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Nanostructured Materials and Plasma Processes for Adaptive Interfaces and Flexible Electronic Devices

Andrey A. Voevodin, Ph.D.
Nanoscale Electronic Materials and Processing Team Leader
Materials and Manufacturing Directorate
Air Force Research Laboratory
Wright-Patterson Air Force Base, Ohio

Contact:

Rebeca Barrios
NanoScience Technology Center
Phone: 407-882-1515
Email: NSTCsearch@ucf.edu

Date: Friday, April 3, 2015; 11:00am - 12:00pm
Location: Research Pavilion, Room 475 (NanoScience Technology Center)

Adaptive interfaces capable to self-adjust under extremes of environments and operation loads are sought for a number of applications, including strain-resilient and flexible electronic devices, electrical and thermal interfaces, aerospace tribological pairs and others. The presentation highlights major approaches and practical realization examples where nanostructured material science and plasma assisted thin film technology are used to create adaptive interfaces counteracting mechanical loads, temperature changes, humidity cycling, electric fields, etc. A detailed consideration is given to 2D semiconductor and dielectric material growth toward manufacturing conformal and strain-resilient RF electronics, sensors and opto-electronic devices. Plasma assisted synthesis routes are demonstrated for fast, reproducible, substrate agnostic, scalable, and cost effective processing technologies of 2D materials and their heterostructures. Examples for direct growth of semiconducting materials (MoS2 and WS2) and insulating boron nitride are presented for a variety of substrate materials, including amorphous silicon oxide, glass, sapphire, graphite as well as flexible polymers. Thermodynamically driven tendency to form islands at low temperature growth is overcome by maximizing ad-atom atomic mobility through the control of incident flux ionization state, energies, and densities. Examples of 2D material integration in field effect transistors and other device prototypes are provided where plasma assisted synthesis helps to overcome Schottky barrier heights at contacts and allow integration with other additive manufacturing methods.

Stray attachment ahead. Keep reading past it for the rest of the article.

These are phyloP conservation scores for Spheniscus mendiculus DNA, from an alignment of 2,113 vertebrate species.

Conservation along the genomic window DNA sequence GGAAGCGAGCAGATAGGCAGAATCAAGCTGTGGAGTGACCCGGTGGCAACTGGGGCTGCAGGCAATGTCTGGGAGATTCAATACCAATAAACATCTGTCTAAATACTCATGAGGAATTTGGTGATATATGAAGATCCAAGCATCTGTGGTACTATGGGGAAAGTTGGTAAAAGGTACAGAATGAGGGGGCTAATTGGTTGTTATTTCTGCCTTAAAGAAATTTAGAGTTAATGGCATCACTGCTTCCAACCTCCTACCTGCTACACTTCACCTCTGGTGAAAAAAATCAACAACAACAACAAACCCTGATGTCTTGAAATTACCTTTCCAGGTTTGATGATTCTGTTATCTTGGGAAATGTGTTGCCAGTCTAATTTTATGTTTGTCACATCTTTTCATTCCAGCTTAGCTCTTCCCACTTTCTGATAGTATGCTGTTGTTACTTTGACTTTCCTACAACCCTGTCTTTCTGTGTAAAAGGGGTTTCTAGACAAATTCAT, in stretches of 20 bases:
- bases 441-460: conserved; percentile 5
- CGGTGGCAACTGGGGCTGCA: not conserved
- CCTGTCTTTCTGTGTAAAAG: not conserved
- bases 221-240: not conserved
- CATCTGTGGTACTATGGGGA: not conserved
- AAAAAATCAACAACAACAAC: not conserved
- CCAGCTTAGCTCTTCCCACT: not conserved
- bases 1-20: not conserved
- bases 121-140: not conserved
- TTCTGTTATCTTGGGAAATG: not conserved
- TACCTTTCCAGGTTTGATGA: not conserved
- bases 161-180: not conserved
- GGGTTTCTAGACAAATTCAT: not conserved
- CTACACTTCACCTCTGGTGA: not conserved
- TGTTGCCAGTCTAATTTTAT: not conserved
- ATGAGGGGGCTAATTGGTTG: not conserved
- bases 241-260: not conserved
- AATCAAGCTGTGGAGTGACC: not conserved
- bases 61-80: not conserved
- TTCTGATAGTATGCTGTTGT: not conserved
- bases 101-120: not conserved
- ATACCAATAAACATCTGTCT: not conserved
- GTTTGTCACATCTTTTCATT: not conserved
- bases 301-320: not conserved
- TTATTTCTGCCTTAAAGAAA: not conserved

Bio:

Dr. Andrey A. Voevodin, is a Research Team Leader of Nanoelectronic Materials Branch at the US Air Force Research Laboratory’s (AFRL) Materials and Manufacturing Directorate, where he leads 35 scientists and engineers in nanoscale electronic materials research. He received the B.S. degree in Metallurgy Engineering in 1986 and Ph.D. degree in Materials Science in 1991 from Tula State Technical University, Russia. After UK Royal Society Associate Fellowship (1993-1994) in University of Hull, he joined AFRL under US NRC Fellowship (1994-1996). In AFRL, Dr. Voevodin established and successfully led research groups in Tribology and Protective Coatings (2003-2007), Thermal Sciences (2007-2012), and Nanoelectronic Materials (2012-present). His expertise spans thin film deposition, plasma processes, surface characterization, protective coatings, MEMS contacts, thermal and mechanical interfaces, thermoelectrics, photovoltaics, and nanoscale electronic devices. Dr. Voevodin has over 200 peer-reviewed publications, a book and eight book chapters, multiple inventions and patents in thin film technologies. He is an adjunct Professor of the University of Dayton and Purdue University, teaching Materials Science courses since 1998 and graduating PhD and MSc students. Dr. Voevodin is a Fellow of AVS Science and Technology Society and has multiple achievement awards from United States Air Force and professional societies for excellence in science and scientific leadership.

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